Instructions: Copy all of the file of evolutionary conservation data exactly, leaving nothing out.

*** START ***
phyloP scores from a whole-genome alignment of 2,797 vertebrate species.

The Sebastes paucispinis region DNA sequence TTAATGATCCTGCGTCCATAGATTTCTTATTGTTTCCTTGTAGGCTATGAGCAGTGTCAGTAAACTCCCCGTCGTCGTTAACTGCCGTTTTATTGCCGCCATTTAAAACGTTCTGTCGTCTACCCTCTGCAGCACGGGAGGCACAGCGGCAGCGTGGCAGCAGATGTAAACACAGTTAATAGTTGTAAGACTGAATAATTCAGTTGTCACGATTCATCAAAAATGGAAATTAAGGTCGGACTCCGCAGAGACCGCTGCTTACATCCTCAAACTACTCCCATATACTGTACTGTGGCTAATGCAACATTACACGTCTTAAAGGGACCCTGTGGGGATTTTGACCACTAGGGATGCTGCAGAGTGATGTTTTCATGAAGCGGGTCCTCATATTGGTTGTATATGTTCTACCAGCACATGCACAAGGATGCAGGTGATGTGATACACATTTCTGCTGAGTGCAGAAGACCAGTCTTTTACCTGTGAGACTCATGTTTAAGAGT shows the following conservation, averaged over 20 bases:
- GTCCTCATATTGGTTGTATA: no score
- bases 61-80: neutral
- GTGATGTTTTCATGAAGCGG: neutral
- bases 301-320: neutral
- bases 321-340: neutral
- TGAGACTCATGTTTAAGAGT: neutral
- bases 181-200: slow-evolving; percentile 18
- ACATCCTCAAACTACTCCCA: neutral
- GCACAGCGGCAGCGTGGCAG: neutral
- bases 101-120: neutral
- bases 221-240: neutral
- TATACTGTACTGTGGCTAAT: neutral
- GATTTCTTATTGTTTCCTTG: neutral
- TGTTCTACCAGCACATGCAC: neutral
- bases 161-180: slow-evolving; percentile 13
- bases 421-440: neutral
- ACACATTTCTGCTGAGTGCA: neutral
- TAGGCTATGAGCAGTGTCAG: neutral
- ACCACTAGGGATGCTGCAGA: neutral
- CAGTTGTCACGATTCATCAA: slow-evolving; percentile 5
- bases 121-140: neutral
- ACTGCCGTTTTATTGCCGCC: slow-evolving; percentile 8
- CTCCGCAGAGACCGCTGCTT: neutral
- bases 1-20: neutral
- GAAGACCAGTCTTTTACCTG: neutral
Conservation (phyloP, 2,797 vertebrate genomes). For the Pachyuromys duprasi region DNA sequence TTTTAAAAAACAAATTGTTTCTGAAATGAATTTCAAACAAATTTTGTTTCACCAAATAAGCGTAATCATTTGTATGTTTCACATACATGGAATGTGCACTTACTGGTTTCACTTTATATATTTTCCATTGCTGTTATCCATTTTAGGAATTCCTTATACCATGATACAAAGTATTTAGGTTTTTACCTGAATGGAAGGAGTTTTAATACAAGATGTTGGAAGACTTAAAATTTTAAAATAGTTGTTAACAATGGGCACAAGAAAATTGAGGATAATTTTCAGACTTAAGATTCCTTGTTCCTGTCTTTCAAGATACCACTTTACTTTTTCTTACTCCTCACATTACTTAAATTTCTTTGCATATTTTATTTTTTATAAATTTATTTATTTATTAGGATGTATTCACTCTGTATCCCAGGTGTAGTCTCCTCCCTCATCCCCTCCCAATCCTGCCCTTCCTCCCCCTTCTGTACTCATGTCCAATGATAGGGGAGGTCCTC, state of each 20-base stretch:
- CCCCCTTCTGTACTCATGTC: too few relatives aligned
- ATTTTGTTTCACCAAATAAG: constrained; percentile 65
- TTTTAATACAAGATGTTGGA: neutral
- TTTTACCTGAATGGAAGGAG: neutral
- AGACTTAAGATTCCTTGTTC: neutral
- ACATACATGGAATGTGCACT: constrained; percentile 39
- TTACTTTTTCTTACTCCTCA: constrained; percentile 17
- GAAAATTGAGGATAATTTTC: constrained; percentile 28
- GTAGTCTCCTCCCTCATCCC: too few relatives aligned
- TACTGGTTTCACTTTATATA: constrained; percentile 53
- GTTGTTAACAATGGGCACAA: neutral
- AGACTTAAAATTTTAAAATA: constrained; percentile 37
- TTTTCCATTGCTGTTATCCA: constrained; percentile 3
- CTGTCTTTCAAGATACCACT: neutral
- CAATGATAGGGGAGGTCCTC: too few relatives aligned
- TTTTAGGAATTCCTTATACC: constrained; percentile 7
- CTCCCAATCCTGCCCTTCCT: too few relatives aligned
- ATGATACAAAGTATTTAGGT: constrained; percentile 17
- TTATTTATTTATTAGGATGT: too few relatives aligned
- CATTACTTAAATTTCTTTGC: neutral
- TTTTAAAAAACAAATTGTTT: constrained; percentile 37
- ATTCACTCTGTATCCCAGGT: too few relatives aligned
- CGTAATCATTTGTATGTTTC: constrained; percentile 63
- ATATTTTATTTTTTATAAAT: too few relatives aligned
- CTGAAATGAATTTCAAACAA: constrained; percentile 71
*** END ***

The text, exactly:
phyloP scores from a whole-genome alignment of 2,797 vertebrate species.

The Sebastes paucispinis region DNA sequence TTAATGATCCTGCGTCCATAGATTTCTTATTGTTTCCTTGTAGGCTATGAGCAGTGTCAGTAAACTCCCCGTCGTCGTTAACTGCCGTTTTATTGCCGCCATTTAAAACGTTCTGTCGTCTACCCTCTGCAGCACGGGAGGCACAGCGGCAGCGTGGCAGCAGATGTAAACACAGTTAATAGTTGTAAGACTGAATAATTCAGTTGTCACGATTCATCAAAAATGGAAATTAAGGTCGGACTCCGCAGAGACCGCTGCTTACATCCTCAAACTACTCCCATATACTGTACTGTGGCTAATGCAACATTACACGTCTTAAAGGGACCCTGTGGGGATTTTGACCACTAGGGATGCTGCAGAGTGATGTTTTCATGAAGCGGGTCCTCATATTGGTTGTATATGTTCTACCAGCACATGCACAAGGATGCAGGTGATGTGATACACATTTCTGCTGAGTGCAGAAGACCAGTCTTTTACCTGTGAGACTCATGTTTAAGAGT shows the following conservation, averaged over 20 bases:
- GTCCTCATATTGGTTGTATA: no score
- bases 61-80: neutral
- GTGATGTTTTCATGAAGCGG: neutral
- bases 301-320: neutral
- bases 321-340: neutral
- TGAGACTCATGTTTAAGAGT: neutral
- bases 181-200: slow-evolving; percentile 18
- ACATCCTCAAACTACTCCCA: neutral
- GCACAGCGGCAGCGTGGCAG: neutral
- bases 101-120: neutral
- bases 221-240: neutral
- TATACTGTACTGTGGCTAAT: neutral
- GATTTCTTATTGTTTCCTTG: neutral
- TGTTCTACCAGCACATGCAC: neutral
- bases 161-180: slow-evolving; percentile 13
- bases 421-440: neutral
- ACACATTTCTGCTGAGTGCA: neutral
- TAGGCTATGAGCAGTGTCAG: neutral
- ACCACTAGGGATGCTGCAGA: neutral
- CAGTTGTCACGATTCATCAA: slow-evolving; percentile 5
- bases 121-140: neutral
- ACTGCCGTTTTATTGCCGCC: slow-evolving; percentile 8
- CTCCGCAGAGACCGCTGCTT: neutral
- bases 1-20: neutral
- GAAGACCAGTCTTTTACCTG: neutral
Conservation (phyloP, 2,797 vertebrate genomes). For the Pachyuromys duprasi region DNA sequence TTTTAAAAAACAAATTGTTTCTGAAATGAATTTCAAACAAATTTTGTTTCACCAAATAAGCGTAATCATTTGTATGTTTCACATACATGGAATGTGCACTTACTGGTTTCACTTTATATATTTTCCATTGCTGTTATCCATTTTAGGAATTCCTTATACCATGATACAAAGTATTTAGGTTTTTACCTGAATGGAAGGAGTTTTAATACAAGATGTTGGAAGACTTAAAATTTTAAAATAGTTGTTAACAATGGGCACAAGAAAATTGAGGATAATTTTCAGACTTAAGATTCCTTGTTCCTGTCTTTCAAGATACCACTTTACTTTTTCTTACTCCTCACATTACTTAAATTTCTTTGCATATTTTATTTTTTATAAATTTATTTATTTATTAGGATGTATTCACTCTGTATCCCAGGTGTAGTCTCCTCCCTCATCCCCTCCCAATCCTGCCCTTCCTCCCCCTTCTGTACTCATGTCCAATGATAGGGGAGGTCCTC, state of each 20-base stretch:
- CCCCCTTCTGTACTCATGTC: too few relatives aligned
- ATTTTGTTTCACCAAATAAG: constrained; percentile 65
- TTTTAATACAAGATGTTGGA: neutral
- TTTTACCTGAATGGAAGGAG: neutral
- AGACTTAAGATTCCTTGTTC: neutral
- ACATACATGGAATGTGCACT: constrained; percentile 39
- TTACTTTTTCTTACTCCTCA: constrained; percentile 17
- GAAAATTGAGGATAATTTTC: constrained; percentile 28
- GTAGTCTCCTCCCTCATCCC: too few relatives aligned
- TACTGGTTTCACTTTATATA: constrained; percentile 53
- GTTGTTAACAATGGGCACAA: neutral
- AGACTTAAAATTTTAAAATA: constrained; percentile 37
- TTTTCCATTGCTGTTATCCA: constrained; percentile 3
- CTGTCTTTCAAGATACCACT: neutral
- CAATGATAGGGGAGGTCCTC: too few relatives aligned
- TTTTAGGAATTCCTTATACC: constrained; percentile 7
- CTCCCAATCCTGCCCTTCCT: too few relatives aligned
- ATGATACAAAGTATTTAGGT: constrained; percentile 17
- TTATTTATTTATTAGGATGT: too few relatives aligned
- CATTACTTAAATTTCTTTGC: neutral
- TTTTAAAAAACAAATTGTTT: constrained; percentile 37
- ATTCACTCTGTATCCCAGGT: too few relatives aligned
- CGTAATCATTTGTATGTTTC: constrained; percentile 63
- ATATTTTATTTTTTATAAAT: too few relatives aligned
- CTGAAATGAATTTCAAACAA: constrained; percentile 71